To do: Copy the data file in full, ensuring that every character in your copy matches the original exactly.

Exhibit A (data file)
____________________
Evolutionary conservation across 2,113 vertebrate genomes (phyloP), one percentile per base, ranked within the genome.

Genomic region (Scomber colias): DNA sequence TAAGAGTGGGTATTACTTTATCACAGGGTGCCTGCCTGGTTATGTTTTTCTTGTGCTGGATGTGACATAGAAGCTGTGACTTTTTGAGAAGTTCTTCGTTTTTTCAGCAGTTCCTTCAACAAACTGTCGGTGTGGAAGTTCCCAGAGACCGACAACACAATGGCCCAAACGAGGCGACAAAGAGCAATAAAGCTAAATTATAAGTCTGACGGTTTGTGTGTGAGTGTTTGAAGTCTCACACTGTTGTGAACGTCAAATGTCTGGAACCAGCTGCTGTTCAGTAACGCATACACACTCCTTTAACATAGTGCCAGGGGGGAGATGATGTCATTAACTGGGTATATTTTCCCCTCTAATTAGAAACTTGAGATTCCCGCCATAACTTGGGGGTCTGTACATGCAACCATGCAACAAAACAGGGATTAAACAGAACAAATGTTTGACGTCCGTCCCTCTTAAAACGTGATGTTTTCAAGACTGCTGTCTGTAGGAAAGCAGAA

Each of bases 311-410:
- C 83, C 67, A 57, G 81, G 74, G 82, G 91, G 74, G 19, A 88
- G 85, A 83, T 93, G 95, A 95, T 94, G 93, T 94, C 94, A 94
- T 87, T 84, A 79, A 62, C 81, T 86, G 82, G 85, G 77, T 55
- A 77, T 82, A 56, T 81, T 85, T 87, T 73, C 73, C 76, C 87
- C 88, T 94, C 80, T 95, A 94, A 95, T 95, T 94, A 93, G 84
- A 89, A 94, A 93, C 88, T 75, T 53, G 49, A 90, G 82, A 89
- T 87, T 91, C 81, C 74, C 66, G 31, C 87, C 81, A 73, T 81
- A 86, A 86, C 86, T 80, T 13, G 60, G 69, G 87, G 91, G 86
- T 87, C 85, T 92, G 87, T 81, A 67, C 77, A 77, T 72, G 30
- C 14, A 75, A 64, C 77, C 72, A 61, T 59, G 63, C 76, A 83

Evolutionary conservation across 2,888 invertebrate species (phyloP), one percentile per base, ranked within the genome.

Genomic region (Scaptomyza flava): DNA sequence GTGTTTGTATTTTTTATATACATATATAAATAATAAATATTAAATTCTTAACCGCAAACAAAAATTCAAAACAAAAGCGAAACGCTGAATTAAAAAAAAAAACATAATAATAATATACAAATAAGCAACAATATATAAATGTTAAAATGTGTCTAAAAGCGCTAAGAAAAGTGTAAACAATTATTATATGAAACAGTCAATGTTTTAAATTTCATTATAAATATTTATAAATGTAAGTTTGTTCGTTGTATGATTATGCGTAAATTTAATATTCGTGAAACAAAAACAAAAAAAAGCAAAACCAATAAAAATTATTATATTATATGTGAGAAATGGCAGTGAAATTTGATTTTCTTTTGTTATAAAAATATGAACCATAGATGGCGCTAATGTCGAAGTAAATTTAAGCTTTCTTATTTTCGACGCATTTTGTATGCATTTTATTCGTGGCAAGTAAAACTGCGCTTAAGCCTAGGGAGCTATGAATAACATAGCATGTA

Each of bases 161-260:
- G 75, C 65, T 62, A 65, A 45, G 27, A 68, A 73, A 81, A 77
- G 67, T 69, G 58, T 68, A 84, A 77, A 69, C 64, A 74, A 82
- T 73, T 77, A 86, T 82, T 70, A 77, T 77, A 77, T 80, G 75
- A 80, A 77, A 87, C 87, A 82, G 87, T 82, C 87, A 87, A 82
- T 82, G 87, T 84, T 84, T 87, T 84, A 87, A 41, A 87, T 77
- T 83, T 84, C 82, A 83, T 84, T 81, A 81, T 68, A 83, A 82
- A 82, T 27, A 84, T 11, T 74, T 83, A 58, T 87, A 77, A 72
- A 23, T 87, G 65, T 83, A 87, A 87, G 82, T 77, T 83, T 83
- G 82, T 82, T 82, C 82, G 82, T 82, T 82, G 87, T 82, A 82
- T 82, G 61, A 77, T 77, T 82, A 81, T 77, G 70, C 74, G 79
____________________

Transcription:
Evolutionary conservation across 2,113 vertebrate genomes (phyloP), one percentile per base, ranked within the genome.

Genomic region (Scomber colias): DNA sequence TAAGAGTGGGTATTACTTTATCACAGGGTGCCTGCCTGGTTATGTTTTTCTTGTGCTGGATGTGACATAGAAGCTGTGACTTTTTGAGAAGTTCTTCGTTTTTTCAGCAGTTCCTTCAACAAACTGTCGGTGTGGAAGTTCCCAGAGACCGACAACACAATGGCCCAAACGAGGCGACAAAGAGCAATAAAGCTAAATTATAAGTCTGACGGTTTGTGTGTGAGTGTTTGAAGTCTCACACTGTTGTGAACGTCAAATGTCTGGAACCAGCTGCTGTTCAGTAACGCATACACACTCCTTTAACATAGTGCCAGGGGGGAGATGATGTCATTAACTGGGTATATTTTCCCCTCTAATTAGAAACTTGAGATTCCCGCCATAACTTGGGGGTCTGTACATGCAACCATGCAACAAAACAGGGATTAAACAGAACAAATGTTTGACGTCCGTCCCTCTTAAAACGTGATGTTTTCAAGACTGCTGTCTGTAGGAAAGCAGAA

Each of bases 311-410:
- C 83, C 67, A 57, G 81, G 74, G 82, G 91, G 74, G 19, A 88
- G 85, A 83, T 93, G 95, A 95, T 94, G 93, T 94, C 94, A 94
- T 87, T 84, A 79, A 62, C 81, T 86, G 82, G 85, G 77, T 55
- A 77, T 82, A 56, T 81, T 85, T 87, T 73, C 73, C 76, C 87
- C 88, T 94, C 80, T 95, A 94, A 95, T 95, T 94, A 93, G 84
- A 89, A 94, A 93, C 88, T 75, T 53, G 49, A 90, G 82, A 89
- T 87, T 91, C 81, C 74, C 66, G 31, C 87, C 81, A 73, T 81
- A 86, A 86, C 86, T 80, T 13, G 60, G 69, G 87, G 91, G 86
- T 87, C 85, T 92, G 87, T 81, A 67, C 77, A 77, T 72, G 30
- C 14, A 75, A 64, C 77, C 72, A 61, T 59, G 63, C 76, A 83

Evolutionary conservation across 2,888 invertebrate species (phyloP), one percentile per base, ranked within the genome.

Genomic region (Scaptomyza flava): DNA sequence GTGTTTGTATTTTTTATATACATATATAAATAATAAATATTAAATTCTTAACCGCAAACAAAAATTCAAAACAAAAGCGAAACGCTGAATTAAAAAAAAAAACATAATAATAATATACAAATAAGCAACAATATATAAATGTTAAAATGTGTCTAAAAGCGCTAAGAAAAGTGTAAACAATTATTATATGAAACAGTCAATGTTTTAAATTTCATTATAAATATTTATAAATGTAAGTTTGTTCGTTGTATGATTATGCGTAAATTTAATATTCGTGAAACAAAAACAAAAAAAAGCAAAACCAATAAAAATTATTATATTATATGTGAGAAATGGCAGTGAAATTTGATTTTCTTTTGTTATAAAAATATGAACCATAGATGGCGCTAATGTCGAAGTAAATTTAAGCTTTCTTATTTTCGACGCATTTTGTATGCATTTTATTCGTGGCAAGTAAAACTGCGCTTAAGCCTAGGGAGCTATGAATAACATAGCATGTA

Each of bases 161-260:
- G 75, C 65, T 62, A 65, A 45, G 27, A 68, A 73, A 81, A 77
- G 67, T 69, G 58, T 68, A 84, A 77, A 69, C 64, A 74, A 82
- T 73, T 77, A 86, T 82, T 70, A 77, T 77, A 77, T 80, G 75
- A 80, A 77, A 87, C 87, A 82, G 87, T 82, C 87, A 87, A 82
- T 82, G 87, T 84, T 84, T 87, T 84, A 87, A 41, A 87, T 77
- T 83, T 84, C 82, A 83, T 84, T 81, A 81, T 68, A 83, A 82
- A 82, T 27, A 84, T 11, T 74, T 83, A 58, T 87, A 77, A 72
- A 23, T 87, G 65, T 83, A 87, A 87, G 82, T 77, T 83, T 83
- G 82, T 82, T 82, C 82, G 82, T 82, T 82, G 87, T 82, A 82
- T 82, G 61, A 77, T 77, T 82, A 81, T 77, G 70, C 74, G 79